It’s important to continue making payments on your original loan until your refinance lender has officially paid it off and closed the account. You should keep in touch with both the original lender and your refinance lender to stay aware of any progress updates on the completion of this process. Until your balance is transferred to your refinance loan servicer, you need to continue monthly payments on your original loan.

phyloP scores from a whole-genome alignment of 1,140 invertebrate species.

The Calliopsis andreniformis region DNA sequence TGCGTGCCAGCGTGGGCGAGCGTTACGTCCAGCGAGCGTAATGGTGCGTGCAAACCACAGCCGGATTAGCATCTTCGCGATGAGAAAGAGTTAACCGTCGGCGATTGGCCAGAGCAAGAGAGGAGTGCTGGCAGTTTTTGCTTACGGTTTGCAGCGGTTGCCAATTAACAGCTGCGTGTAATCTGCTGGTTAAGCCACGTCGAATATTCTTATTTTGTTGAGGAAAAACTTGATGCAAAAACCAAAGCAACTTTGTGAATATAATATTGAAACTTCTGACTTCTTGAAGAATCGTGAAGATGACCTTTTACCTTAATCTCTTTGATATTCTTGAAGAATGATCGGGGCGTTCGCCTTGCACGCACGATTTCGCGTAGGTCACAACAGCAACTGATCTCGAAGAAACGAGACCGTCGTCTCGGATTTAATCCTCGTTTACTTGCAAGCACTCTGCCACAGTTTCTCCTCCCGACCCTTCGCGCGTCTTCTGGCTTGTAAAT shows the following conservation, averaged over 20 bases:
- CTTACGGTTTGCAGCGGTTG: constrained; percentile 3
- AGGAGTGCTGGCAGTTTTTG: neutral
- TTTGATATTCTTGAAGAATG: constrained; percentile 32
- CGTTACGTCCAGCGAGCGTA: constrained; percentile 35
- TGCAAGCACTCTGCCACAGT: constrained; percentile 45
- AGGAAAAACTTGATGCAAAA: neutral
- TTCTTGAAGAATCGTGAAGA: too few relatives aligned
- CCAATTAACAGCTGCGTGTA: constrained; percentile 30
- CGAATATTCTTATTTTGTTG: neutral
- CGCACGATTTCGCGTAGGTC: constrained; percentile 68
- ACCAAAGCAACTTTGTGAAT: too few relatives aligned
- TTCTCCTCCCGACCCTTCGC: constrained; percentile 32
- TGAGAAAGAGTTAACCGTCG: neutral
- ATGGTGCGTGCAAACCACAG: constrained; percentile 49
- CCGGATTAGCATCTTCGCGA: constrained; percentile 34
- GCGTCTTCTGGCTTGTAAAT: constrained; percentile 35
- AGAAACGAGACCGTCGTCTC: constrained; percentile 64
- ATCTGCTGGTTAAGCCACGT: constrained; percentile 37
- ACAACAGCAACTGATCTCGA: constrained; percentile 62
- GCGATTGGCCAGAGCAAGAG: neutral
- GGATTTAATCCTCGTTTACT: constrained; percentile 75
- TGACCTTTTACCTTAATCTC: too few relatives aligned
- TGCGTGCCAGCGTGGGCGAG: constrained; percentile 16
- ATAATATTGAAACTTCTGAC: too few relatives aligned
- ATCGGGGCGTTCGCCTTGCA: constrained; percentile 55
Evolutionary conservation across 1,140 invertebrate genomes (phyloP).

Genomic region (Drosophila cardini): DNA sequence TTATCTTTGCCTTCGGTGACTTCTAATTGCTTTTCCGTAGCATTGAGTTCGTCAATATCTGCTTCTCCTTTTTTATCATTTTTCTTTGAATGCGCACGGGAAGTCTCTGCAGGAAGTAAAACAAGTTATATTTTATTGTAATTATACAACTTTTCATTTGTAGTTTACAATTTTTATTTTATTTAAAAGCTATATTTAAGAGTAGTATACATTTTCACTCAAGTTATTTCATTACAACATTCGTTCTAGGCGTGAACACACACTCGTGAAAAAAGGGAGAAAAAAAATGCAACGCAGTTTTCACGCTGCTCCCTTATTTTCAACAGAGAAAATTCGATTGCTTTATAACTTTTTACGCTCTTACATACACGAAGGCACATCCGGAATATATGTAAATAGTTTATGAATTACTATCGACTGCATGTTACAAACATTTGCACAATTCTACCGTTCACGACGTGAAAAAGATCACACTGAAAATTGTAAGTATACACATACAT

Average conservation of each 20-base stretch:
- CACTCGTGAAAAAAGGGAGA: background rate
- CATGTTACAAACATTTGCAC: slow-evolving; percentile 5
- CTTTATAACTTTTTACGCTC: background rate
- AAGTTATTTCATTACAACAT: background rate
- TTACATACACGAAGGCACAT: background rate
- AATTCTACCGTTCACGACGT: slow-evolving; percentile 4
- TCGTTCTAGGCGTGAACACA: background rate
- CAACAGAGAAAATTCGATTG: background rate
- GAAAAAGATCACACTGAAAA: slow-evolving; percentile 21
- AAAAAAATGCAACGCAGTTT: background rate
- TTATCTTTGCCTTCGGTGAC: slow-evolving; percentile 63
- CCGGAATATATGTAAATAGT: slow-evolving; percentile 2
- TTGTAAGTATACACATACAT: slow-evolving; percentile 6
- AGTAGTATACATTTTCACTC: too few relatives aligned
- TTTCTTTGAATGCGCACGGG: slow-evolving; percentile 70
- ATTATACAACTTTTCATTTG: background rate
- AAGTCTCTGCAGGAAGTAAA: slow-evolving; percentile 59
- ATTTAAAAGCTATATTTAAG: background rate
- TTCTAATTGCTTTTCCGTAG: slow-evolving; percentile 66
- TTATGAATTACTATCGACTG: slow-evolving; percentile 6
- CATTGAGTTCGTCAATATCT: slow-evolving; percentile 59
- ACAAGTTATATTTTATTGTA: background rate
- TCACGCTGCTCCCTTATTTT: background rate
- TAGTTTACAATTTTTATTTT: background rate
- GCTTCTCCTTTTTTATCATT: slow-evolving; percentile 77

Find Student Loan Relief Through Refinancing

Student loan debt can be overwhelming, but it can be made more manageable when you refinance your loan. Whether you’re looking for a variable or fixed rate interest, you can likely find a lender who will offer agreeable terms and help alleviate your student loan woes.